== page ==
• Document: The Enlightenment in Europe Close Read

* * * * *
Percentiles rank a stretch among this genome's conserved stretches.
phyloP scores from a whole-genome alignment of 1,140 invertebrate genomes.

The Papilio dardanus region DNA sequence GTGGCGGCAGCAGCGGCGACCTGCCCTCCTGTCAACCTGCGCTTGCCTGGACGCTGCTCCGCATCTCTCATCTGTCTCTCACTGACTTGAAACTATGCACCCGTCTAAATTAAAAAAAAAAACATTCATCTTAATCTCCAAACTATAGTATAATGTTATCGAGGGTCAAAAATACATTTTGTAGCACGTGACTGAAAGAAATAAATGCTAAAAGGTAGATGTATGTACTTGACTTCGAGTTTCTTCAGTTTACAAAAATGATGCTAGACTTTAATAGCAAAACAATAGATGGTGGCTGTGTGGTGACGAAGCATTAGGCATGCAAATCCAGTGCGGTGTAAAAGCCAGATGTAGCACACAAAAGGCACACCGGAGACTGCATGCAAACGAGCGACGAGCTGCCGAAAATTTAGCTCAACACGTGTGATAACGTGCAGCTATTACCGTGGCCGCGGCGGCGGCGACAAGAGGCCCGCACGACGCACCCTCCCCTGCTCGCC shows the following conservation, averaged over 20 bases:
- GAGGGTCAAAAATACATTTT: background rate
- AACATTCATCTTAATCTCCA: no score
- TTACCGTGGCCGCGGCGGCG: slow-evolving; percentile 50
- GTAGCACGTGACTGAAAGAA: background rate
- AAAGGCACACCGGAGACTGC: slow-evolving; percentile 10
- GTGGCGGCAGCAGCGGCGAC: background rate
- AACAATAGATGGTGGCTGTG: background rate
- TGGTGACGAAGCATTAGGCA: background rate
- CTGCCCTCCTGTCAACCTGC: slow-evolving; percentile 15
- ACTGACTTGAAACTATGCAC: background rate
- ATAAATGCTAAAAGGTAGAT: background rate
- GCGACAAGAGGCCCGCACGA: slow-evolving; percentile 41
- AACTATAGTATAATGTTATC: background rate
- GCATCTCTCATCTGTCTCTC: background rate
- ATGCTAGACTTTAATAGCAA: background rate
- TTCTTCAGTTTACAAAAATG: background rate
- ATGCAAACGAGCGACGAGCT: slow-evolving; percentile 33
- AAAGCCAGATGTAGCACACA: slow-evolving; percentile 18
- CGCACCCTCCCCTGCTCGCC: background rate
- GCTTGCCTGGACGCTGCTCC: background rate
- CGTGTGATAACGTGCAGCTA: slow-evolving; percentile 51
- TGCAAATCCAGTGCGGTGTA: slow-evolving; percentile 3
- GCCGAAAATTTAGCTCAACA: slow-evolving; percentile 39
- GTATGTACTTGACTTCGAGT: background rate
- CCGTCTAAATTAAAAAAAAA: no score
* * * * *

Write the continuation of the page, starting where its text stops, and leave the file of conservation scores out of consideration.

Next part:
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The Enlightenment in Europe Close Read Standards Alignment Text with Close Read instructions for students Intended to be the initial read in which students annotate the text as they read. Students may want to circle unfamiliar vocabulary, underline key ideas, or comment on the information presented. Standards Alignment • California State Standards for Grade 10 – 10.2 Students compare and contrast the Glorious Revolution of England, the American Revolution, and the French Revolution and their enduring effects worldwide on the political expectations for self-government and individual liberty. • 1. Compare the major ideas of philosophers and their effects on the democratic revolutions in England, the United States, France, and Latin America (e.g., John Locke, Charles-Louis Montesquieu, Jean-Jacques Rousseau, Simón Bolívar, Thomas Jefferson, James Madison). • Common Core Reading Standards for Literacy in History/Social Science for Grades 9 & 10 Students: – RH 1 - Cite specific textual evidence to support analysis of primary and secondary sources, attending to such features as the date and origin of the information. – RH 2 - Determine the central ideas or information of a primary or secondary source; provide an accurate summary of how key events or ideas develop over the course of the text. – RH 3 - Analyze in detail a series of events described in a text; determine whether earlier events caused later ones or simply preceded them. – RH 4 - Determine the meaning of words and phrases as they are used in a text, including vocabulary describing political, social, or economic aspects of history/social studies. – RH 5 - Analyze how a text uses structure to emphasize key points or advance an explanation or analysis. • Common Core Writing Standards for Literacy in History/Social Science for Grades 9 & 10 Students: – WHST 4 - Produce clear and coherent writing in which the development, organization, and style are appropriate to task, purpose, and audience. – WHST 9 - Draw evidence from informational texts to support analysis, reflection, and research. The Enlightenment in Europe Directions: As you read, circle unfamiliar vocabulary, underline key ideas, and comment on the information presented. Two Views on Government What were the views of Hobbes and Locke? The Enlightenment was an intellectual movement. Enlightenment thinkers tried to apply reason and the scientific method to laws that shaped human actions. They hoped to build a society founded on ideas of the Scientific Revolution. Two English writers – Thomas Hobbes and John Locke – were important to this movement. They came to very different conclusions about government and human nature. Hobbes wrote that there would be a war of “every man against every man” if there were no government. To avoid war, Hobbes said, people formed a social contract. It was between people and their government. People gave up their rights to the government so they could live in a safe and orderly way. The best government, he said, is that of a strong king who can force all people to obey. John Locke believed that people have three natural rights. They are life, liberty, and property. The purpose of government is to protect these rights. When it fails to do so, he said, people have a right to overthrow the government. The Philosophes Advocate Reason Who were the philosophes? French thinkers called philosophes had five main beliefs: (1) thinkers can find the truth by using reason; (2) what is natural is good and reasonable, and human actions are shaped by natural laws; (3) acting according to nature can bring happiness; (4) by taking a scientific view, people and society can make progress and advance to a better life; and (5) by using reason, people can gain freedom. The Enlightenment in Europe Directions: As you read, circle unfamiliar vocabulary, underline key ideas, and comment on the information presented. The most brilliant of the philosophes was the writer Voltaire. He fought for tolerance, reason, freedom of religious belief, and freedom of speech. Baron de Montesquieu wrote about separation of powers – dividing power among the separate branches of government. The third great phil

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